The listening component consists of a series of recordings that you will have to comprehend to the best of your abilities and then fill out some follow-up questions.
The length of the recordings varies based on the level of exam that you are taking, ranging anywhere from 3-8 minutes.
Your test level will also determine whether or not the recording is played more than once.
A great way to improve your listening and comprehension skills is to start consuming French podcasts. By listening to podcasts in French and taking notes, you’ll be able to bolster your comprehension skills in preparation for your DEFL test.
This French podcast guide from Preply should help you find the one that’s right for you.
The reading section will provide you with a few short written pieces (although the B2 exam can contain texts up to 1000 words).
Upon reading each piece, you will be given a series of multiple-choice/true or false questions, or even a question requiring a written answer. In either case, you must know how to read French well enough to comprehend most of what you just consumed.
To do that you’ll need to practice readings on your own. There are plenty of useful resources out there to give you a general understanding of the varying texts you will see at each level of the exam — be sure to use these to gauge your aptitude and study accordingly.
The writing component of each exam varies drastically. Here is a quick little breakdown of each one to give you a better idea of where you stand:
- A1: The first task will involve writing personal information about yourself, while the second will require you to answer a question about daily life. The required length is 40 words.
- A2: The first task will require you to briefly describe an event or experience, and the second task will ask that you write one of the following: an invitation, congratulations, application, divulging of information, or justification. The required length is 60-80 words
- B1: You must express a viewpoint in the form of an essay, article, or letter. The required length is 160-180 words.
- B2: Similar in scope to the B1 task but with a higher word count of 250.
To best prepare yourself for this component, you will want to get in as much writing practice as humanly possible. Try to incorporate writing into other forms of studying (note-taking while listening, for example).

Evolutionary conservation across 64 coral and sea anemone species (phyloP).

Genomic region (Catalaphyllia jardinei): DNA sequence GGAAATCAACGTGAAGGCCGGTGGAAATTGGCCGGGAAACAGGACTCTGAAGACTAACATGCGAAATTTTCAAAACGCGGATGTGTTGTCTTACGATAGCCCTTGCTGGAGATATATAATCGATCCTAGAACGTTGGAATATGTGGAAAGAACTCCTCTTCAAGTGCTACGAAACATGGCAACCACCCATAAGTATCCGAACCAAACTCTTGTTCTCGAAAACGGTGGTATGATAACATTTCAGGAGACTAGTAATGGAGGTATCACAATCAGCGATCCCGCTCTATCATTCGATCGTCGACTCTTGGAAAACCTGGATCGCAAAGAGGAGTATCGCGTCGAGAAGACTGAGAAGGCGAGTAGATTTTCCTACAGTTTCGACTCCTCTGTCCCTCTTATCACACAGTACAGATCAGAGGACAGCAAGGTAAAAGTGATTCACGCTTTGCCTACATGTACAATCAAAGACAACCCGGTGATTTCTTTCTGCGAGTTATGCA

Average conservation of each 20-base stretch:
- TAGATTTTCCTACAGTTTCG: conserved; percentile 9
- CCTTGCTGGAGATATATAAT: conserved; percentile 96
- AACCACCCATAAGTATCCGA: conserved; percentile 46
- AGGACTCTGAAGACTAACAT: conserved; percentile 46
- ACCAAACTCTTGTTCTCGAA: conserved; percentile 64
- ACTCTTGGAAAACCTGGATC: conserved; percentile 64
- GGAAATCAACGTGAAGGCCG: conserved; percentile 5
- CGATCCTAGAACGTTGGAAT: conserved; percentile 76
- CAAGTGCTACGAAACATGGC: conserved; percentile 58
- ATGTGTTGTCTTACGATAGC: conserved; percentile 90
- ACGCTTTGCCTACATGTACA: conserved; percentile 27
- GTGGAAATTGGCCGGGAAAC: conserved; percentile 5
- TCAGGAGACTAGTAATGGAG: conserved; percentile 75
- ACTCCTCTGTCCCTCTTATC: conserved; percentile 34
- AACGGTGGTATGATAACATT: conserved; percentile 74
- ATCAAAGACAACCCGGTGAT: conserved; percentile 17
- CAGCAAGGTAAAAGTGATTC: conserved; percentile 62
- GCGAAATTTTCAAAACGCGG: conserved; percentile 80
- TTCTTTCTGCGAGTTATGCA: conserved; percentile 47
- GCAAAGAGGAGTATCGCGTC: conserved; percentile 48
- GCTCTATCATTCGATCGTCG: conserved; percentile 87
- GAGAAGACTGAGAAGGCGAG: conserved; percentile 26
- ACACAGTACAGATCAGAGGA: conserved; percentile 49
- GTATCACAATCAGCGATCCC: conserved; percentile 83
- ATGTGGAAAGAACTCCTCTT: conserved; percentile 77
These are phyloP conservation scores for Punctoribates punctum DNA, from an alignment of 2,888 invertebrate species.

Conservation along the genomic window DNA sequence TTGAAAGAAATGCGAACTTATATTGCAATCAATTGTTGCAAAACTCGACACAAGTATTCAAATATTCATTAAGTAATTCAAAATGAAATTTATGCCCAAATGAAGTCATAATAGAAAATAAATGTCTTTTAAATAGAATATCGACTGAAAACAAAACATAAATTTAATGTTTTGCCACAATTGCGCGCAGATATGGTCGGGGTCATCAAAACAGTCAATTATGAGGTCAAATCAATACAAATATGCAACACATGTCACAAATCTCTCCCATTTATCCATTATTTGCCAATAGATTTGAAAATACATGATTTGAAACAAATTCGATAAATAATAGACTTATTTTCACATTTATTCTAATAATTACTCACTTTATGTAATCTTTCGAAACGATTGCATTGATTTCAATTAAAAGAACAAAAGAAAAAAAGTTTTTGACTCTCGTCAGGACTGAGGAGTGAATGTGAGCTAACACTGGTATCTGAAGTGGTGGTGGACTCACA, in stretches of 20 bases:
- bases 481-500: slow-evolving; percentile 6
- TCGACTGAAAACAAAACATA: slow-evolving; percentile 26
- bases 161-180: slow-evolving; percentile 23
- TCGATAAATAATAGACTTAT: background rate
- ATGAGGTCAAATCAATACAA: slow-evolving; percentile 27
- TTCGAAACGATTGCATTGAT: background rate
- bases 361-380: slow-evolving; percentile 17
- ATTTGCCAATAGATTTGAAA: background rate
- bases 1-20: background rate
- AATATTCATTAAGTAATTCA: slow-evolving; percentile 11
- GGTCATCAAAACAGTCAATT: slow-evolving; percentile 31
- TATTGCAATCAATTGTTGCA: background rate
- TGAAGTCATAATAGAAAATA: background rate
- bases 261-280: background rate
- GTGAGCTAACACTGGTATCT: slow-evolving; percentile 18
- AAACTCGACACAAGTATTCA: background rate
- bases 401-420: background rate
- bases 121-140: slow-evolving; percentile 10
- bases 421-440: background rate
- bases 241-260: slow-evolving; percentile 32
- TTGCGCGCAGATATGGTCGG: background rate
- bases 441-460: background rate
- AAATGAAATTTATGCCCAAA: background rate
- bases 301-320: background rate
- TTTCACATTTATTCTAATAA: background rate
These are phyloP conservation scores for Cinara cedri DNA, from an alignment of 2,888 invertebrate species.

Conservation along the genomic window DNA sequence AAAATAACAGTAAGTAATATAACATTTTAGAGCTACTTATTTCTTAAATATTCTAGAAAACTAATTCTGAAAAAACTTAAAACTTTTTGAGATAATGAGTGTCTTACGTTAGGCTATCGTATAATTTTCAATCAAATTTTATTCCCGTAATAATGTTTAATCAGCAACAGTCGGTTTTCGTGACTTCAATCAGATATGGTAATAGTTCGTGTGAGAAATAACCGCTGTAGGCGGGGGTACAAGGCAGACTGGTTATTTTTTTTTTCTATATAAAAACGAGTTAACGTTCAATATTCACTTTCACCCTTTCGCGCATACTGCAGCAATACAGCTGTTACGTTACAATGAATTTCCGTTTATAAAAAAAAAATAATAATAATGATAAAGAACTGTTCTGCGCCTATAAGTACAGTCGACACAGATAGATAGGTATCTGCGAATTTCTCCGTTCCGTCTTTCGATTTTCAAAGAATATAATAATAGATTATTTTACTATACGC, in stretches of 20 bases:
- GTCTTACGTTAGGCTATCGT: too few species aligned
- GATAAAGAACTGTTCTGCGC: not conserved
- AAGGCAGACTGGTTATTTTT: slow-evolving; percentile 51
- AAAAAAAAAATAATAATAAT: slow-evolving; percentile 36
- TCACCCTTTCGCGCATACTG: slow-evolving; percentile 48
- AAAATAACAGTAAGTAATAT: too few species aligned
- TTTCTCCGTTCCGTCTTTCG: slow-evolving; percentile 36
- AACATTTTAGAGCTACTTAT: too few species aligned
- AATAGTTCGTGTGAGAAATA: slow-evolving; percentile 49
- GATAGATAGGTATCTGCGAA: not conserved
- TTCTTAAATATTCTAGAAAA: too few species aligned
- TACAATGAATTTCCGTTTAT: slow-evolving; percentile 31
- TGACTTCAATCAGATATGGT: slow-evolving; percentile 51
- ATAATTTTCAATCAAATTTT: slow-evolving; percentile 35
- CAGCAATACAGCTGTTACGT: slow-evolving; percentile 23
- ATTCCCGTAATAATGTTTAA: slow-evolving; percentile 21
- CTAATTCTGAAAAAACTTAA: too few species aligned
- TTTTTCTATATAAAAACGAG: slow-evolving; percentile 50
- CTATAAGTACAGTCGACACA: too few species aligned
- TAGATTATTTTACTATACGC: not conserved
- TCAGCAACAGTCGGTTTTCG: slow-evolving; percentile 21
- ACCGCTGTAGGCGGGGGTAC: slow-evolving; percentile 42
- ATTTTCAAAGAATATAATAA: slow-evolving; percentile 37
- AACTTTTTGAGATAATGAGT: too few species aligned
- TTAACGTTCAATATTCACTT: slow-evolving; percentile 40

Another great way to practice is to incorporate journaling into your study regimen.
In contrast to the other components, the speaking assessment is not taken back-to-back with the rest of the exam. Instead, your speaking abilities will be assessed separately via a one-on-one conversation with your examiner.
Your examiner will determine your speaking capabilities by prompting a conversation that may include an exchange of information, a role-playing scenario, discussion regarding a document, or in the case of the B2 exam, a defense of an opinion.
Regardless, this is all very hefty stuff and it is sure to elicit a bit of anxiety on your part. To assuage any negative thoughts and feelings, you must prepare yourself properly. Some useful studying techniques may include:
- Studying aloud
- Making a concerted effort to talk to others (friends, teachers, tutors, etc)
- Employing an exercise in which you try to describe as many things in French as you can (including objects, the environment, people, your emotions, etc)
This is likely one of the most nerve-racking bits of the DELF exam, so give it its due diligence.
Hopefully, this brief guide has provided you with a good idea of how best to prepare for your DELF test. French language certification is certainly nothing to scoff at and neither are the requirements necessary to attain it — be sure to study hard, pick the right exam level for you, and give it your best shot!